Through one year in Ukraine, ordinary Canadians are exemplifying our country's civic internationlism
In the streets of Kherson, Nery Duarte waves a Canadian flag with signatures and well wishes scrawled in Cyrillic. A former missionary, the 62-year-old from North York has taught first aid workshops to Ukrainian civilians since the first weeks of the war.
“We, as Christians, have a firm mandate to support those who are hurting,” Nery told me. While true, the flag in his hands made me question to what extent our Canadian citizenship played a greater role in our being there than our Christian faith.
During international catastrophes, the Canadian identity is among the strongest signifiers of allyship. “As a Canadian serving in Ukraine, I’m always amazed at how well I’m received anywhere I go,” Nery said. “The Canadian flag is one of the ultimate symbols of solidarity in their struggle.”
Although Canada built its strong reputation in Ukraine through a long history of mutual support, volunteers like Nery have been working hard to sustain it over the past year.
So too has Kate MacEachern, 43, of Antigonish County, Nova Scotia. Kate helps run a small humanitarian organization, The Canada Way, alongside two other veterans from Atlantic Canada—Stephen Viscount and Jason McCormack, both 46.
The Canada Way operates a garage on the Polish border from which they run four vehicles into Ukraine multiple times weekly. Loaded with food and medical cargo, they deliver where few others dare to go, including active war zones in the Donbas.
“I came here to fight,” MacEachern said. “It wasn’t until I met up with Jason and Stephen […] that I realized I could serve a larger purpose as a humanitarian.”
Kate doesn’t see herself as a hero, but as someone coming to the aid of a friend. “None of us are saviours,” she told me. “We’re just a group of Canadians doing our best to see as many through to the end [of the war] as we can.”
In Kharkiv, I met father-son duo Paul and Mackenzie Hughes, respectively 58 and 20, who founded “H.U.G.S” (Helping Ukraine Grassroots Support), an NGO that operates near the Russian border. Since March, the two Albertans have made over 150 missions to liberated Ukrainian villages using a fleet of donated vehicles, dropping off critical food supplies and medicines that would otherwise be unobtainable for locals.
Every mission sees Paul and Mackenzie wager their lives so as to alleviate the suffering of others. In October, I discovered firsthand just how high the stakes were when they invited me on a run into recently liberated territory. While distributing aid parcels to villagers, two Russian fighter jets soared only a hundred meters or so directly overhead.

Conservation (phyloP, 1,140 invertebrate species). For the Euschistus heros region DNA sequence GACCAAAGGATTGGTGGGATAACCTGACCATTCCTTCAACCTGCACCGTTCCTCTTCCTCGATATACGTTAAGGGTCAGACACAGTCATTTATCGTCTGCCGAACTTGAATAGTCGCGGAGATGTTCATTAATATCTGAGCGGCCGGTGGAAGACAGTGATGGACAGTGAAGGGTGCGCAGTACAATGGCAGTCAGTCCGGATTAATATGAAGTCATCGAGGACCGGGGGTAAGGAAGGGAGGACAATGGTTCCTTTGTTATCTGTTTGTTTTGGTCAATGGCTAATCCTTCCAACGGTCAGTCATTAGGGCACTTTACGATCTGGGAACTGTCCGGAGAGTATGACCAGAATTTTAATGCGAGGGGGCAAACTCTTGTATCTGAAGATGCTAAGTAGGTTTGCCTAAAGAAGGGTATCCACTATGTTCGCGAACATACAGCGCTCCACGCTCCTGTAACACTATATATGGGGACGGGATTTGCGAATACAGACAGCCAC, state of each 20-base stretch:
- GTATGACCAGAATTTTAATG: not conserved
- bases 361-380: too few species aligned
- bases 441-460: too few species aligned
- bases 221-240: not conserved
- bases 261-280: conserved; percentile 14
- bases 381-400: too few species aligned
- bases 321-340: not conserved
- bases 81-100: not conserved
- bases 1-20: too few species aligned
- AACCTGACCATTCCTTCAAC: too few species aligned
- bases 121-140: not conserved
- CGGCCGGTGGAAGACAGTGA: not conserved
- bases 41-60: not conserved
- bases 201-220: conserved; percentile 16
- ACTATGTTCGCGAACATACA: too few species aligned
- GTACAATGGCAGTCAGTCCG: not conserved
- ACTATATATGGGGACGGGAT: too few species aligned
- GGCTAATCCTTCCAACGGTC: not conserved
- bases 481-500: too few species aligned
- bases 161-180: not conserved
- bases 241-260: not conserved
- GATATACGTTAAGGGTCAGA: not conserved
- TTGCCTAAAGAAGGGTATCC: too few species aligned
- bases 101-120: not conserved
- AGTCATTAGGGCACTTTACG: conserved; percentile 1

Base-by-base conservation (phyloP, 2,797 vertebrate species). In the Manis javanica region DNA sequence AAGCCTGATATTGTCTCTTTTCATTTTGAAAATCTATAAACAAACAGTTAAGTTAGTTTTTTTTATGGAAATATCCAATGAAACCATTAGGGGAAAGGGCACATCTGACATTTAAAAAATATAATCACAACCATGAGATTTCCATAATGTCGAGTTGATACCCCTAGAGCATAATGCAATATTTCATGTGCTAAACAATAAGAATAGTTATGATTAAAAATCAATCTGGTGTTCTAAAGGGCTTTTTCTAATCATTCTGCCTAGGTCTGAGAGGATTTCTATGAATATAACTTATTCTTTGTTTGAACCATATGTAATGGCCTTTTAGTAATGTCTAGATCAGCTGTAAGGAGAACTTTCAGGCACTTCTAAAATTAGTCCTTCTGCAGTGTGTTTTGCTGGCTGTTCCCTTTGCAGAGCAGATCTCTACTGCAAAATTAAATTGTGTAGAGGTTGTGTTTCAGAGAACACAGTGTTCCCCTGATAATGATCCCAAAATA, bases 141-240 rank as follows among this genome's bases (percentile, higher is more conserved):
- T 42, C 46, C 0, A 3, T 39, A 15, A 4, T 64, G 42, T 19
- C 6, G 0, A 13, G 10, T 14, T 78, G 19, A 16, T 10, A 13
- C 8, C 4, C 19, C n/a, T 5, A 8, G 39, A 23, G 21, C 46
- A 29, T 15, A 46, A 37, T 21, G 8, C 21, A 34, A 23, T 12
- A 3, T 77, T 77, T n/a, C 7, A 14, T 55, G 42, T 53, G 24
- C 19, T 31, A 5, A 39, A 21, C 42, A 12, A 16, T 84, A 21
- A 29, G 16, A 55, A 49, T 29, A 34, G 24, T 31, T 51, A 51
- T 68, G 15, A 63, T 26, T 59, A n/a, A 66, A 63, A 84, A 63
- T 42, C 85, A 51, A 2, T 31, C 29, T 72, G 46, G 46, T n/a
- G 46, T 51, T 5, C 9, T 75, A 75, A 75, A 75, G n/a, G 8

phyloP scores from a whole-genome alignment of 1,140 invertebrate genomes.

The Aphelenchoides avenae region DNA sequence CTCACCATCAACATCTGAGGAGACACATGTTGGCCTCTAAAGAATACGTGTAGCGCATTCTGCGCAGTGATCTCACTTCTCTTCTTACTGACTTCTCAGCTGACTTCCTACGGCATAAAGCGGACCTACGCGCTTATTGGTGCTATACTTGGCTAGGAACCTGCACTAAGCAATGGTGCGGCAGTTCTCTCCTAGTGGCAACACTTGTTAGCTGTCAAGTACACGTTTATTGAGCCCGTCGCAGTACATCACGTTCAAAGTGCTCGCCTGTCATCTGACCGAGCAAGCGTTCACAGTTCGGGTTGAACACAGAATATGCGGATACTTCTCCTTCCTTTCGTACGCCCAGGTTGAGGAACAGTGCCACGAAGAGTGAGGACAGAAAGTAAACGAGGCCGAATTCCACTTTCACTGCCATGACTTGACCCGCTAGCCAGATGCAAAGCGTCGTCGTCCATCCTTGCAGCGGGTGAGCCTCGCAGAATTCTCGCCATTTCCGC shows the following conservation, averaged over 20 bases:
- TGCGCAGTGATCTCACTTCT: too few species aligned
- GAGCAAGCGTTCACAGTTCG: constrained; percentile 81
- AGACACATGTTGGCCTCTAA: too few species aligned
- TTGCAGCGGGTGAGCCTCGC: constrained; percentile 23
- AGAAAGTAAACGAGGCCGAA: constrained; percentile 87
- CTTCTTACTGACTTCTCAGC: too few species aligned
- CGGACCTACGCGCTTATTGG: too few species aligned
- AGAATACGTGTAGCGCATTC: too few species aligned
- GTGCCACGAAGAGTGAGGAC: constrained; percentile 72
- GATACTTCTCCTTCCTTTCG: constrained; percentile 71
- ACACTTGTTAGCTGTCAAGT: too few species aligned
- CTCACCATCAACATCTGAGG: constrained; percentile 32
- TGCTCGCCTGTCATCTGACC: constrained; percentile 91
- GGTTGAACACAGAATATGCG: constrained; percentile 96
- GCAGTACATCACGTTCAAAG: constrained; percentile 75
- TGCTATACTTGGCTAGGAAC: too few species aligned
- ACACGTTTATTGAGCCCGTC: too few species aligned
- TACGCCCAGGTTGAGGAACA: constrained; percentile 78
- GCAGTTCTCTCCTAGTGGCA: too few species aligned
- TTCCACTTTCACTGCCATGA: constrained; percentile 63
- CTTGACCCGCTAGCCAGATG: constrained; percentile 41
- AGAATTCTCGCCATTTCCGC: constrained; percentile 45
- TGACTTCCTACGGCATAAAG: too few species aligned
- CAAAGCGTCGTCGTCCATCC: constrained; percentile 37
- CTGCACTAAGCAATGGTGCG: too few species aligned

On the drive home, I asked Paul what motivates him to face such danger. “I hate bullies,” he said. “I’ve hated bullies all my life. My dad always taught me to stand up to them.”
As a food security activist and farmer, Paul decided to apply his passion for food accessibility to the Ukrainian war effort. “I thought I should stick to what I know, which is helping feed people,” he said. “All the food we grow in Calgary is donated to food access programs. I thought maybe this is what I should be doing here too.”
Whatever their motivations, the contributions of ordinary Canadians have played a critical role in the perception of our country in Ukraine. However tragic, humanitarian disasters such as these are generational opportunities to define the Canadian identity through acts both of the state and individual.
Since the inception of the United Nations (UN), Canada has forged its identity as a liberal peacemaker, using international institutions to mediate global conflict. Most notably in its involvement in resolving the Suez Crisis, for which Prime Minister Lester Pearson was awarded the 1957 Nobel Peace Prize. In all, 150,000 Canadians have served in UN peacekeeping missions to date, constituting 10 percent of the world’s deployed peacekeepers.
As Roland Paris notes, Canada has long balanced two competing images of itself: one of a liberal peacemaker, the other of a warrior nation characterized by “moral steadfastness and martial valour.” The Canadian humanitarians in Ukraine today, many of them veterans themselves, reflect both sides of Canada’s historical face.
While the federal government has rightly provided Kyiv with funding and firepower, in more limited supply is exactly this moral steadfastness required to fulfill the imperative to help. Those who’ve answered that call have earned more goodwill for Canada among individual Ukrainians than any act of the state.
At home, national pride can feel out of fashion due to historic wrongs and internal division. But in Ukraine, to be Canadian means something. Our actions have given our country an image of humble humanitarians—invaluable PR that even Ottawa cannot buy.
On the front, Canadian volunteers match conservative profiles: working-class veterans from the Prairies or the Maritimes, without flashy degrees or job titles. Some have troubled histories, others are just troubled; but they prove that anyone, with the right qualities, can be an ambassador for a big-hearted, dignified Canada that we can all be proud of.
Paul Hughes, for his part, wants nothing in return.
“I just have my farm, I don’t need anything,” Paul said. “I live very simply.”